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This volume showcases the work of philosopher Louise Antony, and her influential contributions to feminist and analytic philosophy, epistemology, and the philosophy of mind. Her broadly interdisciplinary work brings a naturalistic perspective to philosophical issues of both theoretical and practical importance and center on a key theme-whether, and how, facts about human embodiment ought to constrain philosophical theories. Antony argues that feminist criticisms of analytic epistemology have brought to light some serious limitations of mainstream approaches to the theory of knowledge, and that a naturalistic approach to epistemology is called for. In Part One of this volume, she considers the relationship between feminism and analytic philosophy of mind and language, with special attention to "speech act" theories of pornography. In Part Two, she defends naturalized epistemology both as a correct approach to the study of human knowledge, and as a useful tool for progressive activists in the struggle for social justice. And in Part Three, she confronts nature-nurture debates, particularly as these erupt in debates about gender and racial equality. Throughout the volume, she makes the case for a philosophical method informed by empirical science. Collecting these articles alongside a new introduction reveal the underlying unity and impressive power of Antony's work over several decades. Groundbreaking at the time of their publication, and more relevant today, this collection will be of interest to a wide range of philosophical readers.


Part I: (My) Philosophy Meets (My) Feminism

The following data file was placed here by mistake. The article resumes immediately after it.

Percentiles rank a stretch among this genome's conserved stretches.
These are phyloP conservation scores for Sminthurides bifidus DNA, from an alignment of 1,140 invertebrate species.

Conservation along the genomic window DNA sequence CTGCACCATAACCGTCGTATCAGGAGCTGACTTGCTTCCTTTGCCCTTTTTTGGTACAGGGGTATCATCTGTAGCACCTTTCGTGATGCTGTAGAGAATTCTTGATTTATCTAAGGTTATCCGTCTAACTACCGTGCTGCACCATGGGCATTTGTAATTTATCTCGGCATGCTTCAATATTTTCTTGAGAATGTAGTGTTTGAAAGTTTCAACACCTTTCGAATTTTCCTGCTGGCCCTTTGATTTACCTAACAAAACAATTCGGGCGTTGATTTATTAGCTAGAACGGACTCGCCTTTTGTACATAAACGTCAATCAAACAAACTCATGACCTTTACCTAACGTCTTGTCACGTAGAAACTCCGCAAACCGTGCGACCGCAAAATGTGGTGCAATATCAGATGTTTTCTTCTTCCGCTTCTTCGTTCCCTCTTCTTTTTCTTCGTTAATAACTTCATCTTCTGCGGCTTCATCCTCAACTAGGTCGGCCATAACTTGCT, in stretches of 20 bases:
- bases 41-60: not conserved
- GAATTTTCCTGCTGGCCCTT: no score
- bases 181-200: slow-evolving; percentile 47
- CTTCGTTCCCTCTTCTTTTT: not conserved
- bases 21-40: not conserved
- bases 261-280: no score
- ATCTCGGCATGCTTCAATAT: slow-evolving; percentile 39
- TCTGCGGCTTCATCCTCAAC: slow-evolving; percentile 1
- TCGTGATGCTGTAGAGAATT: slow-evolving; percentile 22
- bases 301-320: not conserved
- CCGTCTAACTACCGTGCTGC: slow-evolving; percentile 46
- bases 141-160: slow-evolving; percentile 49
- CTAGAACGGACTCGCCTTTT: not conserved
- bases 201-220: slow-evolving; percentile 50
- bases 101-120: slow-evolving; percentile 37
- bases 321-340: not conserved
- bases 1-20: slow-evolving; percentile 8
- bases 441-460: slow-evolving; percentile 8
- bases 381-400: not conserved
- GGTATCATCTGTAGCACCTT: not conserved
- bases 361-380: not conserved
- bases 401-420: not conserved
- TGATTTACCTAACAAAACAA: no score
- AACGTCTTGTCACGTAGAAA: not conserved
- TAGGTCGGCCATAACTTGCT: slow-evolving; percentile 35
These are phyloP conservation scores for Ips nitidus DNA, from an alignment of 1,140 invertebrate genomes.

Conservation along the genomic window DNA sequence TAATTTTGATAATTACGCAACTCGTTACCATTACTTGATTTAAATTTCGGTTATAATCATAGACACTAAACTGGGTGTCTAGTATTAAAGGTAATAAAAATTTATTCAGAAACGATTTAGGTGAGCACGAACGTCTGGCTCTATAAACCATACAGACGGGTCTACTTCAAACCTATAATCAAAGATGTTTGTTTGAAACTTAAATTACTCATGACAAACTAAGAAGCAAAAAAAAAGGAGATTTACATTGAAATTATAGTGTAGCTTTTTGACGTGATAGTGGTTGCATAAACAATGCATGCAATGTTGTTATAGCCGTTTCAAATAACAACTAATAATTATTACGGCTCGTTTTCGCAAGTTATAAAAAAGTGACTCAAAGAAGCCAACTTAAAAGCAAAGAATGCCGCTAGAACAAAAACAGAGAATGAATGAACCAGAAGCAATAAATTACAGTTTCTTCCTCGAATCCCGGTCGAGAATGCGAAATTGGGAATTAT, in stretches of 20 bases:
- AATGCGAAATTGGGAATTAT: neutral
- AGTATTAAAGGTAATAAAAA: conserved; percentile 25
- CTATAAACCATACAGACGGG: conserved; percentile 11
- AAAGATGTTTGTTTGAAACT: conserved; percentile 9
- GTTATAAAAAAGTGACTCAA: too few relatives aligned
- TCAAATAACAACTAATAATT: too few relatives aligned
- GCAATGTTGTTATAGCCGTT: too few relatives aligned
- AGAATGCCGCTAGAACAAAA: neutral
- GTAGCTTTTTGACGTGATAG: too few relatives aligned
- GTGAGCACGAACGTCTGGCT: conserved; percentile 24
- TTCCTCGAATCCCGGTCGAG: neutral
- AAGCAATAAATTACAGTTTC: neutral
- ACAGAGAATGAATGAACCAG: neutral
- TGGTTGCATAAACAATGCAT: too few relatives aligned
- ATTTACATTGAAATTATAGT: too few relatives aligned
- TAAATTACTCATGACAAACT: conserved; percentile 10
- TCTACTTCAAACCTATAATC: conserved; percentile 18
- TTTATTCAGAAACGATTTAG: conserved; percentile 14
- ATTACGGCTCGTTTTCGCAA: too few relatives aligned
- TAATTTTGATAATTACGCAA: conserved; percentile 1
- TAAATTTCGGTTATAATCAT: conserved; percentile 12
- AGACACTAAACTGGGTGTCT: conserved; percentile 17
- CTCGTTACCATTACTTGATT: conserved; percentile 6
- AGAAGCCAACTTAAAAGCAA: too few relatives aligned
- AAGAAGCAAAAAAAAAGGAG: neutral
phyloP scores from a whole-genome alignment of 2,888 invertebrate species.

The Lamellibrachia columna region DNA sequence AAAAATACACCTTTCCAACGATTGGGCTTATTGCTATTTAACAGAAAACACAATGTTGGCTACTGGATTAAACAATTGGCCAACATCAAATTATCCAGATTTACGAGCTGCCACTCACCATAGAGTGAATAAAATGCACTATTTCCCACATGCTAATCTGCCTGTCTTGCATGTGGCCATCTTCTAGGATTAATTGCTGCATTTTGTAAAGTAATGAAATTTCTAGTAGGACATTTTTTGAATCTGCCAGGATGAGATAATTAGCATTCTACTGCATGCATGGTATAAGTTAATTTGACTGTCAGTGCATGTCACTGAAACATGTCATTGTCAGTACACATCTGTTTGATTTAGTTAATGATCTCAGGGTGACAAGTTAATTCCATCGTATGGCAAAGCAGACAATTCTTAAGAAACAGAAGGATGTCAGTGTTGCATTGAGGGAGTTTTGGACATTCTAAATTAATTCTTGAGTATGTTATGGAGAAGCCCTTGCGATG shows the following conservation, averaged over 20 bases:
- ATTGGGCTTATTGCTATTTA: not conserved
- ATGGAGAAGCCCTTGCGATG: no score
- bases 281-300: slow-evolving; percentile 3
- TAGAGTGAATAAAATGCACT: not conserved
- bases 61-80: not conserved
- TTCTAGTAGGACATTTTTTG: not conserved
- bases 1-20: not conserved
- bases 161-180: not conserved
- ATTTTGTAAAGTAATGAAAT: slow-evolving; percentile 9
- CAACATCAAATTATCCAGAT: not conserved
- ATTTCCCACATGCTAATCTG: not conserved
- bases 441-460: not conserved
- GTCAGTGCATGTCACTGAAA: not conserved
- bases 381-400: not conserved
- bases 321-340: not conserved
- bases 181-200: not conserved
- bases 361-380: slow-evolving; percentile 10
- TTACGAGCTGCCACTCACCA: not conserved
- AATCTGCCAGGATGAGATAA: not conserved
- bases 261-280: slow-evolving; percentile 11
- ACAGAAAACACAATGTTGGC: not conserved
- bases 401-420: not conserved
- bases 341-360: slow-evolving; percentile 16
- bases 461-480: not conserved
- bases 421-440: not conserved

1. Quine as Feminist: The Radical Import of Naturalized Epistemology
2. Is Psychological Individualism a Piece of Ideology?
3. Sisters, Please, I'd Rather Do It Myself: A Defense of Individualism in Epistemology.
4. Backlash and Double Binds
5. Fantasies of Embodiment and Entitlement: Feminism and Analytic Philosophy
6. Is There a 'Feminist' Philosophy of Language?
7. Pornography and the Philosophy of Language
8. Be What I Say

Part II: Knowledge and Partiality
9. Naturalized Epistemology, Morality, and the Real World
10. The Puzzle of Patriotism
11. Because I Said So: Toward a Feminist Theory of Authority (with Rebecca Hanrahan)
12. The Socialization of Epistemology
13. Embodiment and Epistemology
14. Bias -- Friend or Foe? Reflections on Saulish Skepticism
Part III: Beyond Nature v. Nurture
15. Human Nature and its Role in Feminist Theory
16. Back to Androgyn: What Bathrooms Can Teach Us About Equality
17. Natures and Norms
18. Different Voices or Perfect Storm? Explaining the Dearth of Women in Philosophy
19. Feminism without Metaphysics: A Deflationary Account of Gender


Louise M. Antony is Professor of Philosophy at the University of Massachusetts. Antony has research and teaching interests in the philosophy of mind, feminist philosophy, epistemology, philosophy of cognitive science and the philosophy of religion. She is the co-editor of A Mind of One's Own: Feminist Essays on Reason and Objectivity (with Charlotte Witt), Chomsky and His Critics (with Norbert Hornstein), and editor of Philosophers Without Gods: Meditations on Atheism and the Secular Life . She served as President of the Society for Philosophy and Psychology in 2010-11, and President of the Eastern Division of the American Philosophical Association in 2015-6.